June 29, 2016
People with Alzheimer’s have a hard time recognizing faces, even in the early stages of the disease, according to a new report. The findings may lead tomore effective strategies for helping people with Alzheimer’s improve daily interactions with others.
It’s not uncommon for those with Alzheimer’s to fail to recognize friends and acquaintances, and even close family members, particularly as the disease progresses. The memory impairment of Alzheimer’s no doubt plays a big role in the problem. But the new findings suggest that parts of the brain responsible for recognizing faces are impaired early in the course of the disease.
For the study, published in the Journal of Alzheimer’s Disease,researchers at the University of Montreal recruited a group of men and women with mild Alzheimer’s disease. They were matched with a control group who were of similar age and education levels.
The study participants were asked to identify photos of faces and cars, both right-side up and upside down. These tasks require that people use various parts of the brain in different ways.
“With the upright faces, people with Alzheimer’s were much slower and made more mistakes than the healthy individuals,” said Dr. Sven Joubert, a professor in the department of psychology. “This leads us to believe that holistic face recognition in particular becomes impaired, and suggests that Alzheimer’s leads to visual perception problems,specifically with faces.”
What was also surprising about this impairment, the researchers noted, is that it was observed in the early stages of the disease.
The findings may help families better understand their loved one’s difficulties in recognizing them, a painful experience for anyone caring for someone with Alzheimer’s disease. It may also lead to new ways to help those with Alzheimer’s better recognize others.
For example, knowing that Alzheimer’s disrupts the ability to perceive familiar faces, family members and caregivers might take extra care in identifying themselves and others. Or, visitors might make sure they speak up, since someone with Alzheimer’s might recognize their voice but not their face.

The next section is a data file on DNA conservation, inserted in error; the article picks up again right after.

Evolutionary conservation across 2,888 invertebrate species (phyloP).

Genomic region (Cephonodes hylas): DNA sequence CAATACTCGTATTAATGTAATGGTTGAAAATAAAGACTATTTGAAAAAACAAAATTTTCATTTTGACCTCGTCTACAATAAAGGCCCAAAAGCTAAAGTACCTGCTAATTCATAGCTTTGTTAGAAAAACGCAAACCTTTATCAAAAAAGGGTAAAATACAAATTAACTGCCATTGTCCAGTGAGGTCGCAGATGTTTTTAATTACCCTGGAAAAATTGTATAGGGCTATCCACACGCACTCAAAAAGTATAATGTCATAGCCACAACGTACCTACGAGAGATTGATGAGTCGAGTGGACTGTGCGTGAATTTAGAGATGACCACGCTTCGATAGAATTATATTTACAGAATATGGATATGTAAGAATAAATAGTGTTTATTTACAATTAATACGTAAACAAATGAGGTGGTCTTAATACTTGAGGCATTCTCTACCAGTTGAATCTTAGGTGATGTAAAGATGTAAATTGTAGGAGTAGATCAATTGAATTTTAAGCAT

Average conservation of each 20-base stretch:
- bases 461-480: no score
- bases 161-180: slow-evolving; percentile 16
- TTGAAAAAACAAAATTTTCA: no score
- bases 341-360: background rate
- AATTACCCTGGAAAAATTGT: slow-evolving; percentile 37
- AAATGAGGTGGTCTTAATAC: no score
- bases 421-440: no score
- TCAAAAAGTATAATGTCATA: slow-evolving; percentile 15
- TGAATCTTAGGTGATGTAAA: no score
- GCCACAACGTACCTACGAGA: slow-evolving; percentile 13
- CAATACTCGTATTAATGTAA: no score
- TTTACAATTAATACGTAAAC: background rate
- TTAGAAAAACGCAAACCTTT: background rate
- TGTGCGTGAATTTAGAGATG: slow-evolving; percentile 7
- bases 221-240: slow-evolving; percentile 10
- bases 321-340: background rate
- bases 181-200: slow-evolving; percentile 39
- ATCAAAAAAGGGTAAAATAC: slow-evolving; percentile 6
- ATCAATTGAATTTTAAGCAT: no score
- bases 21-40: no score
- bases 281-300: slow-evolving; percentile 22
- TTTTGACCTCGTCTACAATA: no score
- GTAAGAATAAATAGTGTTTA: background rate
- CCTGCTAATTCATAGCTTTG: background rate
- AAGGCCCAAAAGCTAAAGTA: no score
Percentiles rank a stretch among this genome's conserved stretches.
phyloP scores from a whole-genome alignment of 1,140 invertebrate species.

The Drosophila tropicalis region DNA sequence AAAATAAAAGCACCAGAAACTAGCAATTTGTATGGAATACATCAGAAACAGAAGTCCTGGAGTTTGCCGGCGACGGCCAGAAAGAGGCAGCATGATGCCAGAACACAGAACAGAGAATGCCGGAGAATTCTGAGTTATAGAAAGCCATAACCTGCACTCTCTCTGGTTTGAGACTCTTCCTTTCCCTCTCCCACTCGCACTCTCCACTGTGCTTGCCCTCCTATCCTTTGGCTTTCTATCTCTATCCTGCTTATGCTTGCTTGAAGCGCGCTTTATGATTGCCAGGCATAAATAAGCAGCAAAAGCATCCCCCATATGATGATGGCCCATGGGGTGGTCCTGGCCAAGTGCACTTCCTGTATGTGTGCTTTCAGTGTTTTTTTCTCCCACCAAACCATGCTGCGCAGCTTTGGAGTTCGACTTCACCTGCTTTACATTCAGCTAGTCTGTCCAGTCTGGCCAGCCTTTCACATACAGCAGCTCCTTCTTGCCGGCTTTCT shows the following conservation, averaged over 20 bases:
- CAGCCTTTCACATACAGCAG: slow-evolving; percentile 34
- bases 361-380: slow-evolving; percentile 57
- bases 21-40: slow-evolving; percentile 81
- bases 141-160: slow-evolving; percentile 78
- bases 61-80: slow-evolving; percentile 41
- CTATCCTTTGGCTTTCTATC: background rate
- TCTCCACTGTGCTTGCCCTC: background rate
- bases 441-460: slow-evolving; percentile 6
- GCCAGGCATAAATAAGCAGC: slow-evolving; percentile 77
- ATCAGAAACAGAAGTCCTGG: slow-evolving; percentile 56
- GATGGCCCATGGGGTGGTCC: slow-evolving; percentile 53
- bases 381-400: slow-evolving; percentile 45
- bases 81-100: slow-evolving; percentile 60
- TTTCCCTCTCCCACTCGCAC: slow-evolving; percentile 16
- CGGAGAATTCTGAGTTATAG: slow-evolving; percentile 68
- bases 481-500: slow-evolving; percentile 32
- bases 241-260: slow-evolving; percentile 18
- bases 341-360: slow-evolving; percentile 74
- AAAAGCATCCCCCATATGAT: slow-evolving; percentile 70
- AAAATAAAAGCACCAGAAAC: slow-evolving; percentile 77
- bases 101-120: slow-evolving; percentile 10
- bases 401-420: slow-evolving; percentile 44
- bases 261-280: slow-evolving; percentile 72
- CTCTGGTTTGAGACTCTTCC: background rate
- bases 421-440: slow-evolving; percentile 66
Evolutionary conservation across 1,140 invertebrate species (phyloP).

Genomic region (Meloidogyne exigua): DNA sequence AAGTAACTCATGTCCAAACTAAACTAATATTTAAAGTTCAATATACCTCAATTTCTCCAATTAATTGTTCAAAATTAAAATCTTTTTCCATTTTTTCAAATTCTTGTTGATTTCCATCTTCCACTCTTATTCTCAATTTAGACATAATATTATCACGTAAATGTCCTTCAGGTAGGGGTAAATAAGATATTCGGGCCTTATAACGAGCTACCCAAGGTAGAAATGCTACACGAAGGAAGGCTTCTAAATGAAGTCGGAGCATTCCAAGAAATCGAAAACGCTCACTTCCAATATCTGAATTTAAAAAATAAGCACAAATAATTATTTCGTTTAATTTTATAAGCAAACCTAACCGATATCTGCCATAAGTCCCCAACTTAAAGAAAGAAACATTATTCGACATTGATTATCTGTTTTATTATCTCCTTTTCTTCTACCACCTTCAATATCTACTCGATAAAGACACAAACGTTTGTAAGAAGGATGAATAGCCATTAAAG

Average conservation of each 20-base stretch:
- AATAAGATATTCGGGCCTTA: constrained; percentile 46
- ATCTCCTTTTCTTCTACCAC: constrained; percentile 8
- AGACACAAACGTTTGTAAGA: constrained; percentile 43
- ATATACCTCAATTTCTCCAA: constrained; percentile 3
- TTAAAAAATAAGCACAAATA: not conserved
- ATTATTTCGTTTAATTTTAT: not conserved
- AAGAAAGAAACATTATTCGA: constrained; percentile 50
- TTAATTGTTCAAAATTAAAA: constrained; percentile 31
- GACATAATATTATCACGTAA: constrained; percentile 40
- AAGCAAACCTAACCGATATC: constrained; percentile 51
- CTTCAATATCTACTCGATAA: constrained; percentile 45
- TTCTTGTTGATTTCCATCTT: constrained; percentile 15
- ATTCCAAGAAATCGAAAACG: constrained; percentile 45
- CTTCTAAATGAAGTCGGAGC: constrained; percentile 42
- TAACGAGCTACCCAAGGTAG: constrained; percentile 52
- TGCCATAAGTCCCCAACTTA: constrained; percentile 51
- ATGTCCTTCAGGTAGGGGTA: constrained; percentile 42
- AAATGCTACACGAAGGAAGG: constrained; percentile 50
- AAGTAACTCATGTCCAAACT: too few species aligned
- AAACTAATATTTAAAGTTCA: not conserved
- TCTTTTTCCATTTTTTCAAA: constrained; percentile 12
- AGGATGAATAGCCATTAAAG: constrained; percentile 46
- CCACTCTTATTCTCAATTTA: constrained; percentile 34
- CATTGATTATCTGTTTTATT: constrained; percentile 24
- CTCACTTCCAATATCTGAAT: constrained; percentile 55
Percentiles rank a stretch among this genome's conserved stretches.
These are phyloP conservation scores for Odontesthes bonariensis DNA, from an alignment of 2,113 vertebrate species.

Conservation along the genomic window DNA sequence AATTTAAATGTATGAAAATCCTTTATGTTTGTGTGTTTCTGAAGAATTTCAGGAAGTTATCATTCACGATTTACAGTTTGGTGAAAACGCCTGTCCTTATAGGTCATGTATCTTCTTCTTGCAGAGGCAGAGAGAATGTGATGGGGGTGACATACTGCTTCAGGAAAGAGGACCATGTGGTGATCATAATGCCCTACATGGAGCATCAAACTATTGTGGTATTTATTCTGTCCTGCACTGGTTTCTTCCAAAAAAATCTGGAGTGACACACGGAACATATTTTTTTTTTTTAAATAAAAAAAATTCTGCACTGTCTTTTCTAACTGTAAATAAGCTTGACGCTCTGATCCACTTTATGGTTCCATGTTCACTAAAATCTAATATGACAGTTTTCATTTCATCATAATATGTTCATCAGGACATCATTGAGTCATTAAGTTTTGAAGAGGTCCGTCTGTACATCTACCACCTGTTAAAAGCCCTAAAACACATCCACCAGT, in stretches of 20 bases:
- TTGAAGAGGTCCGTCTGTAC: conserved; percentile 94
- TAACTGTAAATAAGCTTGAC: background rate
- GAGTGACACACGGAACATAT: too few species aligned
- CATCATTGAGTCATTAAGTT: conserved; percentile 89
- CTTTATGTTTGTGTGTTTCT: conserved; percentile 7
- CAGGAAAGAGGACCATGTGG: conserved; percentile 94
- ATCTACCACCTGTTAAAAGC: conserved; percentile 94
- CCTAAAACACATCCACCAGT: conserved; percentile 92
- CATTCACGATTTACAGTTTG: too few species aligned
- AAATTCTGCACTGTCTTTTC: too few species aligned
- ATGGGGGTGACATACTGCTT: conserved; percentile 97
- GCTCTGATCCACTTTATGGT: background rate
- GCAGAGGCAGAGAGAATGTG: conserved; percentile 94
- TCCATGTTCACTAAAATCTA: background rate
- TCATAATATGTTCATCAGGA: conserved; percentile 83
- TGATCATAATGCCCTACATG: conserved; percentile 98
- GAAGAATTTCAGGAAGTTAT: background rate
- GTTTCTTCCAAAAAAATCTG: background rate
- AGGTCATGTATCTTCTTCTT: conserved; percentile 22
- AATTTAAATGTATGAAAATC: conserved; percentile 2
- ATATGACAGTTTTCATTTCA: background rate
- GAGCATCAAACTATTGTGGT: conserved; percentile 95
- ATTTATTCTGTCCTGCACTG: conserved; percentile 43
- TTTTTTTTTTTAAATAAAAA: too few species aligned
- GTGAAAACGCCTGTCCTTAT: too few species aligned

Several technology companies are investigating ways to help people with early Alzheimer’s identify others, such as children, grandchildren and in-laws,who may be visiting on a weekly or monthly basis. Such a device might, for example, use facial recognition technology to identify visitors, then discreetly vibrate a user’s smartwatch or cellphone and display a name and other identifying information.
The findings could also help in the early diagnosis of the disease. Earlier studies, for example, suggest that having difficulty recognizing “famous” faces may be a way to test for the onset of Alzheimer’s. Further research is needed to understand what goes wrong in the brains of those with Alzheimer’s, a disease that still lacks effective treatments.
By ALZinfo.org, The Alzheimer’s Information Site. Reviewed by Marc Flajolet, Ph.D., Fisher Center for Alzheimer’s Research Foundation at The Rockefeller University.
Source: Marie MaximeLavallee, DelphineGandini, Isabelle Rouleau, et al: “A qualitative impairment in face perception in Alzheimer’s disease: Evidence from a reduced face inversion effect.” Journal of Alzheimer’s DiseaseVol. 51, No. 4, April 12, 2016.